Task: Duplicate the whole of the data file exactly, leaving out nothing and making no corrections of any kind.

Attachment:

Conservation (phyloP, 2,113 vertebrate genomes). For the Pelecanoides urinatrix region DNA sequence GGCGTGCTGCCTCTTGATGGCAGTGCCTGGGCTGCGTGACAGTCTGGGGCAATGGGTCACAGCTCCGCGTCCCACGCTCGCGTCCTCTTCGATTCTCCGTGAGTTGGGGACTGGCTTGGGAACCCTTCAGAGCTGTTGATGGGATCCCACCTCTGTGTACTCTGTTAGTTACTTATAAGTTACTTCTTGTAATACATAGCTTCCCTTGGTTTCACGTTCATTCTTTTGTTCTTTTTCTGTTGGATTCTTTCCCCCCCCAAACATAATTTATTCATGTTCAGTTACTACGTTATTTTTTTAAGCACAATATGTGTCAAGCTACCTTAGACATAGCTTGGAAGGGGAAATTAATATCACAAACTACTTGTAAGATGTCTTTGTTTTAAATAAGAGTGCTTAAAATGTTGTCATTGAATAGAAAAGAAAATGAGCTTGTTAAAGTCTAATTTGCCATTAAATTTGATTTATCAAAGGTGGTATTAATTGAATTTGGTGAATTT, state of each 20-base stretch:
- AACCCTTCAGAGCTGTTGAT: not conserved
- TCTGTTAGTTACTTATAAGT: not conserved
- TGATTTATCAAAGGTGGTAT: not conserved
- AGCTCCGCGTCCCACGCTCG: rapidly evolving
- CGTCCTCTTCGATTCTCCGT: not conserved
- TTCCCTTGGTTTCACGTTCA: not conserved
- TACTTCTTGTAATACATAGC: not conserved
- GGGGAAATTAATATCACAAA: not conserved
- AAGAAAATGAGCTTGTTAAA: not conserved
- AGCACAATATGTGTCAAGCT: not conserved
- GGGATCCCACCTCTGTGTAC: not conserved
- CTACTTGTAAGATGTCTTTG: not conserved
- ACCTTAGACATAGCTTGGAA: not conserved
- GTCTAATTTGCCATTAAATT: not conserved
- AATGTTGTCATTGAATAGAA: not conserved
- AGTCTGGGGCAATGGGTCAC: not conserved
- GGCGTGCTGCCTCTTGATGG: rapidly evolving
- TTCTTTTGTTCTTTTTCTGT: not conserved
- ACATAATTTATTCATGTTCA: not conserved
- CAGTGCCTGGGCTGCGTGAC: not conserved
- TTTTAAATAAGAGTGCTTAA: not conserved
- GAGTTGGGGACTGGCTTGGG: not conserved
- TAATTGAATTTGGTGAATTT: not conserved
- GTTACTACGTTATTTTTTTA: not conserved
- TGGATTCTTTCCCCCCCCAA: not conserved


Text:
Conservation (phyloP, 2,113 vertebrate genomes). For the Pelecanoides urinatrix region DNA sequence GGCGTGCTGCCTCTTGATGGCAGTGCCTGGGCTGCGTGACAGTCTGGGGCAATGGGTCACAGCTCCGCGTCCCACGCTCGCGTCCTCTTCGATTCTCCGTGAGTTGGGGACTGGCTTGGGAACCCTTCAGAGCTGTTGATGGGATCCCACCTCTGTGTACTCTGTTAGTTACTTATAAGTTACTTCTTGTAATACATAGCTTCCCTTGGTTTCACGTTCATTCTTTTGTTCTTTTTCTGTTGGATTCTTTCCCCCCCCAAACATAATTTATTCATGTTCAGTTACTACGTTATTTTTTTAAGCACAATATGTGTCAAGCTACCTTAGACATAGCTTGGAAGGGGAAATTAATATCACAAACTACTTGTAAGATGTCTTTGTTTTAAATAAGAGTGCTTAAAATGTTGTCATTGAATAGAAAAGAAAATGAGCTTGTTAAAGTCTAATTTGCCATTAAATTTGATTTATCAAAGGTGGTATTAATTGAATTTGGTGAATTT, state of each 20-base stretch:
- AACCCTTCAGAGCTGTTGAT: not conserved
- TCTGTTAGTTACTTATAAGT: not conserved
- TGATTTATCAAAGGTGGTAT: not conserved
- AGCTCCGCGTCCCACGCTCG: rapidly evolving
- CGTCCTCTTCGATTCTCCGT: not conserved
- TTCCCTTGGTTTCACGTTCA: not conserved
- TACTTCTTGTAATACATAGC: not conserved
- GGGGAAATTAATATCACAAA: not conserved
- AAGAAAATGAGCTTGTTAAA: not conserved
- AGCACAATATGTGTCAAGCT: not conserved
- GGGATCCCACCTCTGTGTAC: not conserved
- CTACTTGTAAGATGTCTTTG: not conserved
- ACCTTAGACATAGCTTGGAA: not conserved
- GTCTAATTTGCCATTAAATT: not conserved
- AATGTTGTCATTGAATAGAA: not conserved
- AGTCTGGGGCAATGGGTCAC: not conserved
- GGCGTGCTGCCTCTTGATGG: rapidly evolving
- TTCTTTTGTTCTTTTTCTGT: not conserved
- ACATAATTTATTCATGTTCA: not conserved
- CAGTGCCTGGGCTGCGTGAC: not conserved
- TTTTAAATAAGAGTGCTTAA: not conserved
- GAGTTGGGGACTGGCTTGGG: not conserved
- TAATTGAATTTGGTGAATTT: not conserved
- GTTACTACGTTATTTTTTTA: not conserved
- TGGATTCTTTCCCCCCCCAA: not conserved